Story of a Death Foretold: The Coup against Salvador Allende, 11th September 1973

Oscar Guardiola-Rivera. Bloomsbury, $30 (512p) ISBN 978-1-60819-896-2
In this densely packed history, Latin American expert Guardiola-Rivera (What If Latin America Ruled the World?) provides an exhaustive study of the career of Salvador Allende, one-time president of Chile and the world’s first and only democratically elected Marxist. In placing Allende’s tenure as president and his eventual deposing by military coup into context, Guardiola-Rivera casts a wide net, exploring a myriad of factors that led to his election, including the revolutionary spirit personified by Che Guevara, and the inevitable involvement of the U.S. through the CIA and Henry Kissinger, among others. But this is more than a story about Allende; it is a far-ranging, passionate look at a suddenly-important part of the world during a period of political turbulence, another battlefield in the Cold War and a front in an ideological clash between democracy and socialism. The author argues that, for all of Allende’s flaws and mistakes, his brief but vital reign as president was far superior to what replaced it. Guardiola-Rivera writes with authority, but his convoluted, circuitous style—scholarly with a hint of poetic—might appeal more to academics than general readers. Nonetheless, Guardiola-Rivera has produced one of the most comprehensive books on 20th-century Latin American politics. Agent: Sophie Lambert, Conville & Walsh Literary Agency. (Nov.)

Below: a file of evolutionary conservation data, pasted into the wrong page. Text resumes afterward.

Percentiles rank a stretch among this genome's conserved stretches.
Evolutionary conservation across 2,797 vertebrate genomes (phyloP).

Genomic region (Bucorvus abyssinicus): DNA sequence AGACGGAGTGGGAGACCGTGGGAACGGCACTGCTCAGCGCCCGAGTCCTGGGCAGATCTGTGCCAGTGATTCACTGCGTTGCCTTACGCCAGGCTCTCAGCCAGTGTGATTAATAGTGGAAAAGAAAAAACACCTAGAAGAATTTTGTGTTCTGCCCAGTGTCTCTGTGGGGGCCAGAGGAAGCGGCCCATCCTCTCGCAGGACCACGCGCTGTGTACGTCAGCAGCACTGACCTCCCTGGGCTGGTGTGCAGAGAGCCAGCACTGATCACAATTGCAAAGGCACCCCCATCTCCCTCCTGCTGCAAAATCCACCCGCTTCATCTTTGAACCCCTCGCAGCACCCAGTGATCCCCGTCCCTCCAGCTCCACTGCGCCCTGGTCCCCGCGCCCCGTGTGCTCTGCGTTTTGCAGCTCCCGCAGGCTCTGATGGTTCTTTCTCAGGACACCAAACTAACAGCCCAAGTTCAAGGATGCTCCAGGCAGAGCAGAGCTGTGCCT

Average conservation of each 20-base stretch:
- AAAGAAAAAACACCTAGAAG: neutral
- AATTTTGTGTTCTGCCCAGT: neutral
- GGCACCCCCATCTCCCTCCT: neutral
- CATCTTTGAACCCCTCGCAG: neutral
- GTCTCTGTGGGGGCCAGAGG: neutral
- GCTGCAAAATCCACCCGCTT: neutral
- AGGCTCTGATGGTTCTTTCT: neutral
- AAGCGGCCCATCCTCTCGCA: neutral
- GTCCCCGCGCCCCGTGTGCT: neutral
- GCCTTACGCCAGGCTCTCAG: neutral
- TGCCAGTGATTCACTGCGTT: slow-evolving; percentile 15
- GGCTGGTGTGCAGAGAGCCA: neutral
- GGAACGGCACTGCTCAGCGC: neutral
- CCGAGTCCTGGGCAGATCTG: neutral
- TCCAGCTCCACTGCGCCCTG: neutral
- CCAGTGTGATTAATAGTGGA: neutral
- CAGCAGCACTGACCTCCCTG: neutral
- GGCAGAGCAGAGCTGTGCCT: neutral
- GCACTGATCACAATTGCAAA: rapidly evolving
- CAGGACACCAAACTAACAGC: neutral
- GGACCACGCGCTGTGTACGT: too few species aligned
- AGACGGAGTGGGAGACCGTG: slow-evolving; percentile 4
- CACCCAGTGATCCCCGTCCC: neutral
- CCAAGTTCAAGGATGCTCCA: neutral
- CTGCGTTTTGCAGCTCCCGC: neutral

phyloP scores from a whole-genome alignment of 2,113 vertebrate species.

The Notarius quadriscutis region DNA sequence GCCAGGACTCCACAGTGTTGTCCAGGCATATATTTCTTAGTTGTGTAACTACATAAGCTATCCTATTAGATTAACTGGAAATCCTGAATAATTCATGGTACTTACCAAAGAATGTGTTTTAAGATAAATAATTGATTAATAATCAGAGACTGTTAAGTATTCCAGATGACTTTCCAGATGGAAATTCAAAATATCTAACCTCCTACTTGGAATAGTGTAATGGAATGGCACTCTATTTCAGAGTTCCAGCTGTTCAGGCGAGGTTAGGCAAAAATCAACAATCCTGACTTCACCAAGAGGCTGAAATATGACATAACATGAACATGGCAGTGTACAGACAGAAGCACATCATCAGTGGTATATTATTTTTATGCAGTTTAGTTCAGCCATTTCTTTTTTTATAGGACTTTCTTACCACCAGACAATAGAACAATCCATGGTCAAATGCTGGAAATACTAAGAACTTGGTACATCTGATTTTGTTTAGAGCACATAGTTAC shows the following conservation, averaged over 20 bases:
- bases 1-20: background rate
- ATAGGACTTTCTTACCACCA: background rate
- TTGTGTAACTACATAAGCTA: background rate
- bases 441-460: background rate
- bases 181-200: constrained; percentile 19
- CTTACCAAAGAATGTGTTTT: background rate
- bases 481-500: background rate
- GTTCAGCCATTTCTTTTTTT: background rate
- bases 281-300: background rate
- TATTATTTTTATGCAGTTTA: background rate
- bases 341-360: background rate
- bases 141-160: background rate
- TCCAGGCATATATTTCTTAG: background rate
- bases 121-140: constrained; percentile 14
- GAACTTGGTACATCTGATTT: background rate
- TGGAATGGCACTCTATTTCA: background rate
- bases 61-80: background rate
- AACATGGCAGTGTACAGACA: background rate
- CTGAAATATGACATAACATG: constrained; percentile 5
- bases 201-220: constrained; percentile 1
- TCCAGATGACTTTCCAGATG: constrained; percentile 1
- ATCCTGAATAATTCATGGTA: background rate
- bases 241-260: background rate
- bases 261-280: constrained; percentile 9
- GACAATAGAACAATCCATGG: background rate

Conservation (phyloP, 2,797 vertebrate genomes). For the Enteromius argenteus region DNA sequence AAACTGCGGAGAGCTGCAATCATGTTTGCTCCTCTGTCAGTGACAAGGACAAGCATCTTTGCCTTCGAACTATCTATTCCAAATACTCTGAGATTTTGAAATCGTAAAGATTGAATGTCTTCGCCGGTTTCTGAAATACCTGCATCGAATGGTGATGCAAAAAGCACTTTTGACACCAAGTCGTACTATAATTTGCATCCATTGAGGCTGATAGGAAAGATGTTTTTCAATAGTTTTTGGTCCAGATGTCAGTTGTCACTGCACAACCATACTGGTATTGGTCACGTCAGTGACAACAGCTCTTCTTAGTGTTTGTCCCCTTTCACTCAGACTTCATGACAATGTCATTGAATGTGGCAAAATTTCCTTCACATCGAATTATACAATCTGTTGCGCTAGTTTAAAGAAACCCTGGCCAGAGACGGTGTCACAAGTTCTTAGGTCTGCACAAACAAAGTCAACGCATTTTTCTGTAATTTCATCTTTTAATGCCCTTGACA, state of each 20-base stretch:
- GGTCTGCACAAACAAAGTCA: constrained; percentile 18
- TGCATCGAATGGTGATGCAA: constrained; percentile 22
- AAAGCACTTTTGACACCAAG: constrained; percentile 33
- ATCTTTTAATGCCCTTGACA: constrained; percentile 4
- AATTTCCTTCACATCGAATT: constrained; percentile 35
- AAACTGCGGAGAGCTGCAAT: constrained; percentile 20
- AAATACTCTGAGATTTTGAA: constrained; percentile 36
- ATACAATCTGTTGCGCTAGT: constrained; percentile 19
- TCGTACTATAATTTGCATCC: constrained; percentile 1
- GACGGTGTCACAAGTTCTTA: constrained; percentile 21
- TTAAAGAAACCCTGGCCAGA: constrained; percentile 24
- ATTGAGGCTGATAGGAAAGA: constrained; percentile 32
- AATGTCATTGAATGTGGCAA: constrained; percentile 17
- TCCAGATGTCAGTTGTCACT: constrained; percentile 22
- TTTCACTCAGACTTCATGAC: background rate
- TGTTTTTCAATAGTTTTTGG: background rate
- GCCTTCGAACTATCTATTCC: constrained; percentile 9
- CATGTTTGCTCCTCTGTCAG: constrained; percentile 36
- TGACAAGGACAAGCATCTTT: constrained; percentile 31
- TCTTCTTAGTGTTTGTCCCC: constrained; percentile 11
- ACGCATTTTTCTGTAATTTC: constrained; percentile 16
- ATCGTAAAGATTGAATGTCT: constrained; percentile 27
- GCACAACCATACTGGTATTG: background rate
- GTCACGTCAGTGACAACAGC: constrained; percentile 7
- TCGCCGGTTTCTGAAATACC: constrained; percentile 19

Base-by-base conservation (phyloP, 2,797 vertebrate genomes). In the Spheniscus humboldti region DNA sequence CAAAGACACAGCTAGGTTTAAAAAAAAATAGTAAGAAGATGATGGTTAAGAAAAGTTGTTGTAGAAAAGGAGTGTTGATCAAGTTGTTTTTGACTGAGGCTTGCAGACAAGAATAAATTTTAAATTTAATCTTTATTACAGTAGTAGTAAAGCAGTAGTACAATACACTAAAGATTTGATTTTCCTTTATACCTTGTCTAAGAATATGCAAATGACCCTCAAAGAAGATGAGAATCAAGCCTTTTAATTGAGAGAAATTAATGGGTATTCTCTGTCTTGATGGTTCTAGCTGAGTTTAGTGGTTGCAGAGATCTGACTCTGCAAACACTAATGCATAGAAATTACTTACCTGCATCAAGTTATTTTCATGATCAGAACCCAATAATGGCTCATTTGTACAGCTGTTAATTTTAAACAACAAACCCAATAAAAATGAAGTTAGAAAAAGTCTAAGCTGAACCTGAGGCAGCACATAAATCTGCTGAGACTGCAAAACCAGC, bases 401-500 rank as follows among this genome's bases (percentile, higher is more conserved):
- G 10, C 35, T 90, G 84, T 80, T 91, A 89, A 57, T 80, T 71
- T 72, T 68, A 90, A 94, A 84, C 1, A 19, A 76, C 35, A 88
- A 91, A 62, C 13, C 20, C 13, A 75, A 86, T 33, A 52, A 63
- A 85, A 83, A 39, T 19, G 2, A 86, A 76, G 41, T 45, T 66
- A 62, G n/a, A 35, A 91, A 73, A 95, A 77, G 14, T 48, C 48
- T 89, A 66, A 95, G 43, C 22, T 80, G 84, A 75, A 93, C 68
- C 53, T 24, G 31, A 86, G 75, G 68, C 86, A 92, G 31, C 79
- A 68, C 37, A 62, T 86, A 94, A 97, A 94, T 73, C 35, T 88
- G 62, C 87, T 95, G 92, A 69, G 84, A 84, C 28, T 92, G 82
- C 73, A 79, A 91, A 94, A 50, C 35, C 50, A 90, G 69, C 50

Reviewed on: 09/09/2013
Release date: 11/05/2013
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